If you are justified, it means that in the record books by your name there are no black marks. If you are justi-fied, it means your record is clear and clean. It means the charges are dropped. There is no guilt, no penalty, no condemnation. Every demand of the law has been met in full.

Go to the Head of the Class

Here’s a definition that will help us. Justification is the act of God whereby he declares publicly that when a sinner believes in Jesus that sinner is righteous in his eyes. Note four things about justification from Romans 3-5.

It is …

1. Based on God’s grace. Romans 3:24

2. Grounded in the blood of Christ. Romans 5:9

3. Not according to our works. Romans 4:5

4. Through faith Alone. Romans 3:28

Sometimes you hear people talk about justification and forgiveness as if they were the same thing. They are not. It is true that they happen at the same time and are inseparable. No one is forgiven who is not also justified. No one is justified who is not also forgiven. But they are not the same.

—Forgiveness is the subtraction of that which is sinful from your record.

—Justification is the addition that which is righteous to your record.

Let’s put it this way. If you God gave you a report card on your life without Jesus Christ, what would it look like? It would be covered with black marks for all the sin you committed. Indeed, God gives you and the whole human race an F. You flunk every test. But when you come to Jesus, your F is washed away and your sins are gone.

But now what grade would God give you? A C (barely passing)? A B (okay but not great)? No, the moment your F is washed away (that’s forgiveness), God gives you an A (that’s justification). You get the grade Christ earned because he finished his course as valedictorian of the class. You don’t squeak by with God. You make the honor roll. You go to the head of the class.

Why? Because you are so good? No. Left to yourself you would still flunk every course. You get an A because you are united with Jesus Christ.

The same righteousness that once demanded that you get an F … now demands that you get an A. You are not half justified and half condemned. You are not partially forgiven and partially punished. You are altogether forgiven. Your record is wiped clean. You are declared righteous. You are made straight in the eyes of God. That’s what justification is all about.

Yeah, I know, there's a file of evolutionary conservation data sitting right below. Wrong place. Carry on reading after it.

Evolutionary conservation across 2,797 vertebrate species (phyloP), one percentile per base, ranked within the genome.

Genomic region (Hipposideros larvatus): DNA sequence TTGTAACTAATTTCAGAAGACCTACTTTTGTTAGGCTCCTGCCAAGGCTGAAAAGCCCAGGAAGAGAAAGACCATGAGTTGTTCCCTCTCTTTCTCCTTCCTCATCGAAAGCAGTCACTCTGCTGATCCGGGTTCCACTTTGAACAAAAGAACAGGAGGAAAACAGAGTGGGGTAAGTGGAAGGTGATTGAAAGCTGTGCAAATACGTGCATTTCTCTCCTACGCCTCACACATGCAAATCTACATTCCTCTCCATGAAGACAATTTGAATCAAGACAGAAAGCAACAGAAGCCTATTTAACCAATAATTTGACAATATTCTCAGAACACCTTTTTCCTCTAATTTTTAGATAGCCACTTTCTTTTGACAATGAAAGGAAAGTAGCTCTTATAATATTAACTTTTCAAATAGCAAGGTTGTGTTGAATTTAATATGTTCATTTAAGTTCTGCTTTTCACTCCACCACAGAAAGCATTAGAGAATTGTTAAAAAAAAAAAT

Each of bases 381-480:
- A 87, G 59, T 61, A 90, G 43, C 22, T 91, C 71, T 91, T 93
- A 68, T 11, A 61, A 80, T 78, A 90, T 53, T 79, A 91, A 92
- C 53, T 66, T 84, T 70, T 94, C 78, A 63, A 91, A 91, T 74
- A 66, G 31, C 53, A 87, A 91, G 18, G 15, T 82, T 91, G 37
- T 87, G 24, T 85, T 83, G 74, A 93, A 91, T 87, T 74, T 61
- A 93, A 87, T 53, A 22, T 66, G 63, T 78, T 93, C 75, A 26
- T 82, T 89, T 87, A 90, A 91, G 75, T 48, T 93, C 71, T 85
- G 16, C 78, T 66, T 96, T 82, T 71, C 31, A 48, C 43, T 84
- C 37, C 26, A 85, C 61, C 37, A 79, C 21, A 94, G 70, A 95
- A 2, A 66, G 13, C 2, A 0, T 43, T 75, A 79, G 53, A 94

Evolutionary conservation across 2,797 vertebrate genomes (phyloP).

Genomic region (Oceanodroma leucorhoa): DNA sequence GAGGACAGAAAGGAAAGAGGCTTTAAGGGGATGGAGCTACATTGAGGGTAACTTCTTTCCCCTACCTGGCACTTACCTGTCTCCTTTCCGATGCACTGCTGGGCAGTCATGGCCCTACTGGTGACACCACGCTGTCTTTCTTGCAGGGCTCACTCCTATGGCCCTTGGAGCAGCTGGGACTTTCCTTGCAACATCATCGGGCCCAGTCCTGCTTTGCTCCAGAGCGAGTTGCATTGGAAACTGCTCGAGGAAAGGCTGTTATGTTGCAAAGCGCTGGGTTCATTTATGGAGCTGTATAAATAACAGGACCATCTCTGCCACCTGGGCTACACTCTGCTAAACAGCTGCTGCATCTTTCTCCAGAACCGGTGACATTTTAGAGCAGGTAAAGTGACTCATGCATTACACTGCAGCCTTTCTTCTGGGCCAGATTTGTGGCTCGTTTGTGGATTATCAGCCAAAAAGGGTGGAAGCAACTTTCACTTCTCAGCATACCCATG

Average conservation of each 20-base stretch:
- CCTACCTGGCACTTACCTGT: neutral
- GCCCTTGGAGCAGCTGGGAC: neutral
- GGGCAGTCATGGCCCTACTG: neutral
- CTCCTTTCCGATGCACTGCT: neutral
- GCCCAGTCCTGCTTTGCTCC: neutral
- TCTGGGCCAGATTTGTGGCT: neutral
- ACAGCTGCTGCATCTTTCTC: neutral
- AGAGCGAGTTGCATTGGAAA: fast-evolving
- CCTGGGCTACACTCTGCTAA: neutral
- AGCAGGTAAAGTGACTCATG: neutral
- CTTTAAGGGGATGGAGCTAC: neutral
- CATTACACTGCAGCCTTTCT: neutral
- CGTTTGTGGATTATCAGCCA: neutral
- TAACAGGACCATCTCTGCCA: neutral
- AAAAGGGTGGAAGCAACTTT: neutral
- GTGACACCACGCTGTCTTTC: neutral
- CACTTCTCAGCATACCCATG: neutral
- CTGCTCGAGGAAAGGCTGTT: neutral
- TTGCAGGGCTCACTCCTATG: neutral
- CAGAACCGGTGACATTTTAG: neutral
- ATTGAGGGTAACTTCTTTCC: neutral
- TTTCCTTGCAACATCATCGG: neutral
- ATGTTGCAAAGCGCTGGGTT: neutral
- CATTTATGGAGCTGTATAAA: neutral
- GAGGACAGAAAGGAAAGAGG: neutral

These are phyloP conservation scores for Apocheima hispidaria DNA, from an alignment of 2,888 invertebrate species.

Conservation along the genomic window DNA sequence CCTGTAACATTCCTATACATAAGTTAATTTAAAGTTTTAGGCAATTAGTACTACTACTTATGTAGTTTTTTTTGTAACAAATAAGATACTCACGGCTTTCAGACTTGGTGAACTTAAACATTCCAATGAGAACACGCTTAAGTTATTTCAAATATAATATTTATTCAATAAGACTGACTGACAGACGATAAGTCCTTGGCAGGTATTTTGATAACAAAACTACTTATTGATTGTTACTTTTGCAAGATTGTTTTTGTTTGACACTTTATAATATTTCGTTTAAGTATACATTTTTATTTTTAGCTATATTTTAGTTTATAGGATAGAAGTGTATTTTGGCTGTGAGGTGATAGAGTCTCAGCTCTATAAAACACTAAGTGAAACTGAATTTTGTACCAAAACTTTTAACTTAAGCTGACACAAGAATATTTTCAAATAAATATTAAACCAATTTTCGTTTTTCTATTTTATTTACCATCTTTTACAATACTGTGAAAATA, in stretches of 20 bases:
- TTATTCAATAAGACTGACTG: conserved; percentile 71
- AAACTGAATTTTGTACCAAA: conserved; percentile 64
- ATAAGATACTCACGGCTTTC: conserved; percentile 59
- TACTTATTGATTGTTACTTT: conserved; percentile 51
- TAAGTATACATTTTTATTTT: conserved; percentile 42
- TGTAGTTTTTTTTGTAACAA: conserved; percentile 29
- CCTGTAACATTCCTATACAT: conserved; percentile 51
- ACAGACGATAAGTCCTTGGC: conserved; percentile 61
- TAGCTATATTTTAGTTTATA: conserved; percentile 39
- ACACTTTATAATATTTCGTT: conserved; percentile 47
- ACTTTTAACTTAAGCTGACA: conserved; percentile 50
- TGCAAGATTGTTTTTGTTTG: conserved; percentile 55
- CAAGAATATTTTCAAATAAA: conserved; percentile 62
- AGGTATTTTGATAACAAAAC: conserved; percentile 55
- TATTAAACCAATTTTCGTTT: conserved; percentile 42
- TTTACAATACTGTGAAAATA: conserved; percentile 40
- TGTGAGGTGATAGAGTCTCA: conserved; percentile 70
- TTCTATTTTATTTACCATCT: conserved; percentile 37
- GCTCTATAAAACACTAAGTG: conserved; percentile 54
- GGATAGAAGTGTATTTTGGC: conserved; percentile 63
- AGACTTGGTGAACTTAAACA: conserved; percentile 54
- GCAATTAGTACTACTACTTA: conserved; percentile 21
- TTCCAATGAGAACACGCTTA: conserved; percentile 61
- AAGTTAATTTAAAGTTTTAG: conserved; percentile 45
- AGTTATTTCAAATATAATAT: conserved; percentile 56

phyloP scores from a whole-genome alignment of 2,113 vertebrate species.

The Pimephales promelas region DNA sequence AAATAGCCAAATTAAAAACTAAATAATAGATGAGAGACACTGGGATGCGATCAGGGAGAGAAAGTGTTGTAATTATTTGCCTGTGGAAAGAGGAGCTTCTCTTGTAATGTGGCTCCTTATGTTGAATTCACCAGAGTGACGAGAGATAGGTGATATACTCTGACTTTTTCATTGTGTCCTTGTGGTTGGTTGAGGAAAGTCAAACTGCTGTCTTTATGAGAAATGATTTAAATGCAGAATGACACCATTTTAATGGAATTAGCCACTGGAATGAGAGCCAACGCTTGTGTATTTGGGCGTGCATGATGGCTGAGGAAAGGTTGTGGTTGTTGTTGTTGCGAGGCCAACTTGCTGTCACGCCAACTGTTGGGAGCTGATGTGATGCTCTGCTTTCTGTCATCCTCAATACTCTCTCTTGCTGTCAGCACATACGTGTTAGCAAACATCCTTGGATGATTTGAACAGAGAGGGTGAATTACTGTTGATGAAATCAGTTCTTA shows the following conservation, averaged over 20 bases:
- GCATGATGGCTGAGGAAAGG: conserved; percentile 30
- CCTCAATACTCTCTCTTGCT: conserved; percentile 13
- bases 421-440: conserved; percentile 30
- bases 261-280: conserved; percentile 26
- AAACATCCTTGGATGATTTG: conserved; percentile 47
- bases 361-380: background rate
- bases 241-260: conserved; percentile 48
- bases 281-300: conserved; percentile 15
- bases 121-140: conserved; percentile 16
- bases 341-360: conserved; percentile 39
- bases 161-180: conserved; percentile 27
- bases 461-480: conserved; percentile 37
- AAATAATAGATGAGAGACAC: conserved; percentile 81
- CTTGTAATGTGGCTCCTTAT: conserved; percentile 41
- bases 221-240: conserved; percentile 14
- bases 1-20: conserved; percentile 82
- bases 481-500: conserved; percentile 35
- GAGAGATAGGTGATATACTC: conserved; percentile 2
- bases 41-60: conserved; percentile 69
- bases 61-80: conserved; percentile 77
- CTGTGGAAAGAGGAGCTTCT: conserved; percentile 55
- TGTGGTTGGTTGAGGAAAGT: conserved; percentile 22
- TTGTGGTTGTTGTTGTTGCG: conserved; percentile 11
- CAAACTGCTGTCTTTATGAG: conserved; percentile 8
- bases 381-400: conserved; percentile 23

Do Versus Done

You can see why this changed Martin Luther’s life. It was this doctrine of Justification by Faith Alone that sparked the Protestant Reformation. It is the central doctrine of our faith and the one doctrine that sets Christianity apart from the religions of the world.

Friday night as I was driving with the boys out to the football game in Downers Grove, I turned on WMBI and listened to a message by Bill Hybels, pastor of Willowcreek Community Church. At one point, he told how they train their people to explain the difference between religion and Christianity.

He said, “We teach our people that ’religion’ is spelled with two letters—’D-O.’” Religion is a list of things people think they have to do in order to be accepted by God—go to church, give money, keep the Ten Commandments, say the Rosary, be baptized, pray every day. The list is endless. It’s always Do … Do … Do. That’s what religion is all about. If you want to go to heaven, you’ve going to do something and keep on doing it until the day you die.

Then Bill Hybels said, “We teach our people that ’Christianity’ is spelled with four letters—’D-O-N-E.’” He’s exactly right. Christianity is not based on what we do but upon what Jesus Christ has already done. If you want to go to heaven, you don’t have to do anything; you just have trust in what Jesus Christ has already done for you.

That’s it. That’s the whole difference—Do versus Done. Either you do it or you believe that Jesus Christ has already done it for you.

What Justification Means

There are three important personal implications of this truth for the believer. If you are justified, then …

1. Your standing with God couldn’t be improved because God sees you in Christ. Think of it. You am in Christ. When God looks at you, he sees his Son. Therefore, your standing before God could not be better. Through faith, you am united with Jesus Christ and his righteousness covers you both. When God looks at you he doesn’t see your sin; he sees the righteousness of his own Son.

2. Your salvation is secure and certain because it rests on what Jesus did for you. This is the great truth of eternal security. Justification means that you am straight in the eyes of God by virtue of the straightness of Jesus Christ. He is right therefore you are right. He is holy therefore you are holy. He is accepted by God therefore you are accepted by God. He is seated in heaven therefore you are seated in heaven with him.

Your salvation is secure because it does not rest on you in any way, shape or form. It doesn’t rest on your works because you are justified by faith. But it doesn’t even rest on your faith because your salvation is based not on your faith but on what Jesus Christ did on the cross.

In the words of Jack Wyrtzen, because you have believed in Jesus Christ, you are as sure of heaven as if you had already been there for 10,000 years.